I’m not much of a “con” guy. I’ve never been to Comic-Con, Dragon*Con, WorldCon or any other science fiction fantasy convention. But that changed this weekend, as I exposed myself to the con-tagious world of Cons by attending one of the biggies: MegaCon 2010 in Orlando, Florida.
I had only a rough idea of what to expect as I walked into the convention center. Most people I’ve talked to about these events focus on the costumes people wear, some of which are amazingly elaborate. I was also told that the costumed folks are more than willing to have their pictures taken as they strike the trademark pose of whichever character they’re imitating. More than anything else, I was told to “expect some really weird stuff.”
My first thought after passing the guarded entrance was, “Holy crap, this thing is freaking enormous!” 160,000 square feet of exhibit space blanketed in fantasy indulgences of every conceivable kind. I took my sons with me and watched as their bottom jaws went limp from sheer sensation overload. We’d entered a portal to escapism on a gargantuan scale.
The costumes ranged from full-body painting to homemade felt and glue jobs to movie-studio quality outfits, and a multitude in-between. Most of the characters were chosen from the world of Manga (not a world I’m too familiar with so I didn’t know most of their names), with a smattering of comic book superheroes (those I knew), scifi movie and TV show characters, and a small army of craftily adorned zombies.
The undead in general were featured across the exhibit hall. I felt a sense of fascination with death in row after row of exhibits, that and midnight dark humor. I glanced over to one table where a gent with a well-plumbed goatee and horn rimmed spectacles gestured to me with a comic book in his hand.
“Do you like dark humor?” he asked. “Sure” I said. He handed me the comic opened to a particular page. “We’re going to do a test to see if you’d like the comic books I write. Read this.” I quickly read through the vignette that showed a smiling cartoon family opening a package they’d received in the mail, only to find a stillborn baby inside. I handed it back to the guy and didn’t have to say anything for him to see it wasn’t a sale. He looked down at my youngest son and said, “You see all these weirdos in this place? Don’t grow up to be one of them.”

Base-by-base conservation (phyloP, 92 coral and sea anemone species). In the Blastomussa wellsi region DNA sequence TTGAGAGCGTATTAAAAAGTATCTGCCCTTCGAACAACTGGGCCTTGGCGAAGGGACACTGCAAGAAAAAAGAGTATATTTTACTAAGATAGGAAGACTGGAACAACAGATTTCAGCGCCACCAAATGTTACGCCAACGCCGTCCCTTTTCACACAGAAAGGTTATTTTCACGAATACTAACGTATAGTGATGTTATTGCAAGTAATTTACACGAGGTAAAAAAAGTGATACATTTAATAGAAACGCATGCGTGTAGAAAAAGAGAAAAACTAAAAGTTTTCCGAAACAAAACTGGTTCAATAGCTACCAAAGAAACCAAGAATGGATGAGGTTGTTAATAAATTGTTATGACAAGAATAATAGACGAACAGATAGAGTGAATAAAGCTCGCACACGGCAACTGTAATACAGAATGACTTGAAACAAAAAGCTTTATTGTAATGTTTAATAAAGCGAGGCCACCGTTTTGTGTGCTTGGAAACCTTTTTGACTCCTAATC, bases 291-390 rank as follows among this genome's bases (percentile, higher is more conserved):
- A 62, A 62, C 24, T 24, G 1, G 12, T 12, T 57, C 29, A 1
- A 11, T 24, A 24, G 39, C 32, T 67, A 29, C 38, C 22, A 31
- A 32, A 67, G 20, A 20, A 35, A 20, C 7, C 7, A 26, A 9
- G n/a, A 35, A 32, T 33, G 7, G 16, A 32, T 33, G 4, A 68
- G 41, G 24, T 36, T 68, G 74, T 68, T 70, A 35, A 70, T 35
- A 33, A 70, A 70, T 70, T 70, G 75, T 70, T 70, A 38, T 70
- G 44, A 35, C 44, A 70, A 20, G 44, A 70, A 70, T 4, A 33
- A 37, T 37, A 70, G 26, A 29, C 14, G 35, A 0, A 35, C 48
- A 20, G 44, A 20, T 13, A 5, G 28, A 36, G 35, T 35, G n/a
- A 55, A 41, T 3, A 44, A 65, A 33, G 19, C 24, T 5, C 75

Overall, people were pleasant and fun to be around. Many of them, I suspect, hit a slew of these events all over the country. It’s their element and they love being a part of it. That was a cool energy to feel, and feeling it I better understood the allure of the Con.
Beneath every fantasy motif, the merchandising mavens were clearly in charge. I can only guess how much product was sold during the three-day event. The way figurines, DVDs, t-shirts, comics, autographed prints and tons of other items were selling, signs of the recession were no where to be found.
But that’s part of the appeal of these events–it’s escapism from top to bottom, so why not spend it up while you’re there? The last thing you want to think about at a fantasy convention is economic reality. (Worth noting that it’s $24 a head just to walk through the door on a one-day pass. Three-days will run you $55.)
My bottom line takeaway: it’s weird, it’s out there, it’s a money sink, it’s all that and then some–but it’s a hell of a lot of fun. I thoroughly enjoyed the event and won’t hesitate to attend in the future. Who knows, maybe I’ll go full-bore and put on a costume myself. I just need to beef up so I can compete with the guy in the shot below.
Or, maybe not. Might be bad form to go from Con virgin to Con poseur too quickly.
Credit for photos goes to CA Bridges